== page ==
If the organization implements top-notch cybersecurity measures, the dwell time decreases substantially.
Strategies to minimize dwell time
You can minimize dwell time by implementing:
- Real-time system monitoring
- Regular cybersecurity assessments
- Top-notch security tools and software
- High-quality incident response plan
- Multi-factor authentication
- User access privileges
- Regular security testing
- Increasing ransomware awareness
Implementing the latest cybersecurity measures and managed threat intelligence is key to dwell time minimization. However, preventive measures are still the focus of ransomware risk mitigation.
Recognizing a Ransomware Attack
When a ransomware attack begins, it may not always be obvious. Knowing what to look for can help minimize dwell time and prevent serious consequences for your business.
Unusual File Extensions or Changes
If you notice unusual file extensions on files you usually work with, it’s a red flag. This means an attacker is encrypting the file or making it otherwise inaccessible. Once this happens, you can’t open the file.
Pop-Up Ransomware Messages
You may notice a pop-up message that tells you about the ransomware attack and demands a ransom in exchange for the decryption key. At this point, you no longer have access to your data and need to take immediate action.
Suddenly, files that you usually use become inaccessible due to encryption. You can see the file but can’t take advantage of the data inside.
Slow System Performance of High CPU Usage
When a ransomware attack begins, your computer can react by slowing down. If you notice that it takes longer to load programs and files, the computer crashes or reloads more often than usual, or the system appears sluggish, you could be facing a ransomware attack.
Network or Internet Connectivity Issues
Some malware may try to multiply and spread across the network or attempt to communicate with their control and command (C&C) servers via the internet. All of this can cause you to notice slow or broken networks and internet connection.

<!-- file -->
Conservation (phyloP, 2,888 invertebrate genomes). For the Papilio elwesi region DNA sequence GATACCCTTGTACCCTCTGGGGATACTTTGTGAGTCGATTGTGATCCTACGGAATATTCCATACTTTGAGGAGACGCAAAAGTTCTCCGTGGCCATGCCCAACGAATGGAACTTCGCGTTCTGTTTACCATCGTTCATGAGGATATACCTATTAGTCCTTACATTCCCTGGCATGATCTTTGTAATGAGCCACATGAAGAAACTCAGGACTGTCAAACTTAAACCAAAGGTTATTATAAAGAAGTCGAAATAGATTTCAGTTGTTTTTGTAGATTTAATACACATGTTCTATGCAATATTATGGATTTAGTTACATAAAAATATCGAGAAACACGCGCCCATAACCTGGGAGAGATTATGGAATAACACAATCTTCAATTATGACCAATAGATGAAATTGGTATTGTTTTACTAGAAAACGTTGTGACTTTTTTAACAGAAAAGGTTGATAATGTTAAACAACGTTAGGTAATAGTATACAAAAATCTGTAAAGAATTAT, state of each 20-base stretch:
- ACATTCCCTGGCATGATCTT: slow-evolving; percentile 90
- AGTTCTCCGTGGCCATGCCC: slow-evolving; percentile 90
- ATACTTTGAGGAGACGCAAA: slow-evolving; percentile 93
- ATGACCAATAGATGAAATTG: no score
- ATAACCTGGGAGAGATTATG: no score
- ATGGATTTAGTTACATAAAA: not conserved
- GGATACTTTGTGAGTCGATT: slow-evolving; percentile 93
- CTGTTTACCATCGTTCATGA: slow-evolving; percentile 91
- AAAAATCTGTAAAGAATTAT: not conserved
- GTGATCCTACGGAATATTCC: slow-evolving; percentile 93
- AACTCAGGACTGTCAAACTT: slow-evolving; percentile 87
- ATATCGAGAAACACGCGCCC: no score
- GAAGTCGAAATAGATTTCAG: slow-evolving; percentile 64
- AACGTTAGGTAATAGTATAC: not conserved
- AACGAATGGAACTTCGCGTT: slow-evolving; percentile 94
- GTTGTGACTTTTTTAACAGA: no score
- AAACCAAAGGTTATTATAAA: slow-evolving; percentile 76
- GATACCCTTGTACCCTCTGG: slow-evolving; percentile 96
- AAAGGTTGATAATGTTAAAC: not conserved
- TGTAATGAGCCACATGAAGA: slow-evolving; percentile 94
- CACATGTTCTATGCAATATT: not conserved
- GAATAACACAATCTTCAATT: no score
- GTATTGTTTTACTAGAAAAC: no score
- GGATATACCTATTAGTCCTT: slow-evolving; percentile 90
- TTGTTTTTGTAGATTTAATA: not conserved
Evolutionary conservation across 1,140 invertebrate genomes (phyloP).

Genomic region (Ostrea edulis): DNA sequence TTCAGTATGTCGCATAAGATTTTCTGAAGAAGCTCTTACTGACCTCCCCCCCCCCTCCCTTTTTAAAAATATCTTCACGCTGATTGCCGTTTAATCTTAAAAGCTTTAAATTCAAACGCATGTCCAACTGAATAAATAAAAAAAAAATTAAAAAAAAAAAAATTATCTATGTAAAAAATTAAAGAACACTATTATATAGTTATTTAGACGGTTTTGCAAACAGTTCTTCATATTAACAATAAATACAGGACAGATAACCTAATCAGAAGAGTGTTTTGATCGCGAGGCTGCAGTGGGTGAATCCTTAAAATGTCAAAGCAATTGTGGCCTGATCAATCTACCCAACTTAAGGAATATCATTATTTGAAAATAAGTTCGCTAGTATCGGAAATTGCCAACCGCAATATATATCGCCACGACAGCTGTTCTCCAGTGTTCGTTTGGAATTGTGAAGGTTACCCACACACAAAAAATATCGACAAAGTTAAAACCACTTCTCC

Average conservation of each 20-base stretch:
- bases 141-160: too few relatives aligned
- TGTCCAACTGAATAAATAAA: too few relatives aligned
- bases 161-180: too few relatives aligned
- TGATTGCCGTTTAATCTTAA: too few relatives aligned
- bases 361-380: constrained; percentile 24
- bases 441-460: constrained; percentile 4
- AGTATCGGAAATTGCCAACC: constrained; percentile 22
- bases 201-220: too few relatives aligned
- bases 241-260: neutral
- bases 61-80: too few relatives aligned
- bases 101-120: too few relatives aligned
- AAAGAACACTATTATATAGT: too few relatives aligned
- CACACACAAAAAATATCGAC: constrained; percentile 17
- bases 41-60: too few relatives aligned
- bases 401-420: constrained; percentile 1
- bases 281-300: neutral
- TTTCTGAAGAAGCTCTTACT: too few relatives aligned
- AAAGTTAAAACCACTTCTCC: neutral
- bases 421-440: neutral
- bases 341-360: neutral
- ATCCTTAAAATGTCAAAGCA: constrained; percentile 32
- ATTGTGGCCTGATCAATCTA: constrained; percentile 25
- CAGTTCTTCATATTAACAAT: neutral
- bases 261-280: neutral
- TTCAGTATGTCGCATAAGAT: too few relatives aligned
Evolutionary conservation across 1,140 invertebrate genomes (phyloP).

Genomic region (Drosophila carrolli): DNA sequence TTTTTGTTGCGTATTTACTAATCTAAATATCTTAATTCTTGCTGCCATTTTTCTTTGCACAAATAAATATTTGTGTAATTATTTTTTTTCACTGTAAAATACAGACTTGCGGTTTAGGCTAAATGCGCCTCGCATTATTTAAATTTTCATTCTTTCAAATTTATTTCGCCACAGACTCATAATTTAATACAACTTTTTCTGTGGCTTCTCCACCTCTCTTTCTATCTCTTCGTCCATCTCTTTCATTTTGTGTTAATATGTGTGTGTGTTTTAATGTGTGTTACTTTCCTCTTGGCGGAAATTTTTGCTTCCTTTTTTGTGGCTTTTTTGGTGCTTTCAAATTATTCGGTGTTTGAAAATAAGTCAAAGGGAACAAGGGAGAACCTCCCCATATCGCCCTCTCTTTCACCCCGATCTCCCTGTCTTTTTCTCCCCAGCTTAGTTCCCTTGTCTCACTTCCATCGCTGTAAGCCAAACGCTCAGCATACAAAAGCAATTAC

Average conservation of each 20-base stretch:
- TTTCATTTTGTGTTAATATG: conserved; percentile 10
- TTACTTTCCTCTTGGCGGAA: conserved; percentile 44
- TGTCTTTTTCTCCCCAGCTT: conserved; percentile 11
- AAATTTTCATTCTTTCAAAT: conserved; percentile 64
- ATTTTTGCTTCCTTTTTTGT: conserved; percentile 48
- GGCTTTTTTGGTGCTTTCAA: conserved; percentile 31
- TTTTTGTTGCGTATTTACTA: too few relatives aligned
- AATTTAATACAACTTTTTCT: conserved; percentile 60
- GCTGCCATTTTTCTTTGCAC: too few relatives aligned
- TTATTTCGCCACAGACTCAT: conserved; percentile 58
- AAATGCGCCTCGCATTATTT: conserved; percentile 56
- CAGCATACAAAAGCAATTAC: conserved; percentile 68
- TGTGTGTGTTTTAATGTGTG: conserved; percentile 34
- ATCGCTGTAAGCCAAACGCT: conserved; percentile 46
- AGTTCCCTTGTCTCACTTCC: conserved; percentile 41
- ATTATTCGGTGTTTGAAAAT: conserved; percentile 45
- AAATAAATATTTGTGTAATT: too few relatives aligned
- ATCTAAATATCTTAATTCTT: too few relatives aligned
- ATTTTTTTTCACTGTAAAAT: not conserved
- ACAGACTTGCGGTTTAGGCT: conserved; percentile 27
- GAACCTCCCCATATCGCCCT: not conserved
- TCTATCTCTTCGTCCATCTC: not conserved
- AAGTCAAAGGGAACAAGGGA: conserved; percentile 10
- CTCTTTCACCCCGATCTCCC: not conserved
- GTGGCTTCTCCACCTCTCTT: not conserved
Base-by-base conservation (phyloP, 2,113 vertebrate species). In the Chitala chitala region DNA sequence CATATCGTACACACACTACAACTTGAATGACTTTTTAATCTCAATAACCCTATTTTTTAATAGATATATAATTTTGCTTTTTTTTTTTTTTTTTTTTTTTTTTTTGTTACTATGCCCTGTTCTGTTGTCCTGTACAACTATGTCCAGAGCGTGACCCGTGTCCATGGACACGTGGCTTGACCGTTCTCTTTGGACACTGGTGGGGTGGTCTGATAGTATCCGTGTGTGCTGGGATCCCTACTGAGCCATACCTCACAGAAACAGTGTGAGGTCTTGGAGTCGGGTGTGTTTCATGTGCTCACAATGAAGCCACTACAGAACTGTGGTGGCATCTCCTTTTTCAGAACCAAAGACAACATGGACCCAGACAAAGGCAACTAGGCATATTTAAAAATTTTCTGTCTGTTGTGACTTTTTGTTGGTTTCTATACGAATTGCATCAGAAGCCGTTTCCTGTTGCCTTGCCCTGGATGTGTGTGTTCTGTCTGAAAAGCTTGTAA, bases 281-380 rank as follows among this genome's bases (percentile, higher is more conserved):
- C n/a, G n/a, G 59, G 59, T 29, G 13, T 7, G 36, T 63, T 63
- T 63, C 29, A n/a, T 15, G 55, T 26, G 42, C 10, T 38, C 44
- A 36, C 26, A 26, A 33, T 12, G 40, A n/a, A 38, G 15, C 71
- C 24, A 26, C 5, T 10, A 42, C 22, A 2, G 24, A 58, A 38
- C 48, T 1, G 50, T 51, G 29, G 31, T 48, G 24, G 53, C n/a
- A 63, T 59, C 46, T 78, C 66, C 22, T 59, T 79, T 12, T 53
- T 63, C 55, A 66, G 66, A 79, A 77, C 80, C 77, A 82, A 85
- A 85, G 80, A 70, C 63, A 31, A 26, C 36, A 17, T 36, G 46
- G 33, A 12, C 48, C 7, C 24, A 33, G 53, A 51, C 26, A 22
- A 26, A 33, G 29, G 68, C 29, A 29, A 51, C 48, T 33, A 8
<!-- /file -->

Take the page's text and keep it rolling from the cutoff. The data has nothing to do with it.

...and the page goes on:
Steps to Take When You Suspect a Ransomware Attack
To reduce dwell time and prevent serious attack consequences, it’s vital to have a solid response plan. Your team should know exactly what to do if they suspect an attack. At this point, every second counts.
Isolate the Infected System
Once you find an infected file, notice sluggishness, or discover anything suspicious, you have to isolate the system from the network so ransomware doesn’t spread to connected devices. Your team should know exactly whom to contact to ensure timely isolation.
Disconnect from the Internet
To prevent ransomware from communicating with C&C servers to transfer data and receive instructions, you need to disable internet connectivity immediately. Your team members should receive appropriate training and understand the algorithm of such actions.
Avoid Paying the Ransom
While paying the ransom may seem the fastest way out, it rarely is. Paying malicious actors encourages new attacks in the future. It also doesn’t guarantee that your data remains safe.
Meanwhile, getting the decryption key doesn’t always mean you gain fast access to your files. For example, in the Colonial Pipeline case, hackers provided a decryption key that worked painstakingly slowly and didn’t help the company avoid downtime.
Notify IT or Security Personnel
Your team must know exactly whom to notify about any suspicious activity. The faster the right people know about the attack, the faster they can initiate the incident response plan and take quick action to minimize negative consequences.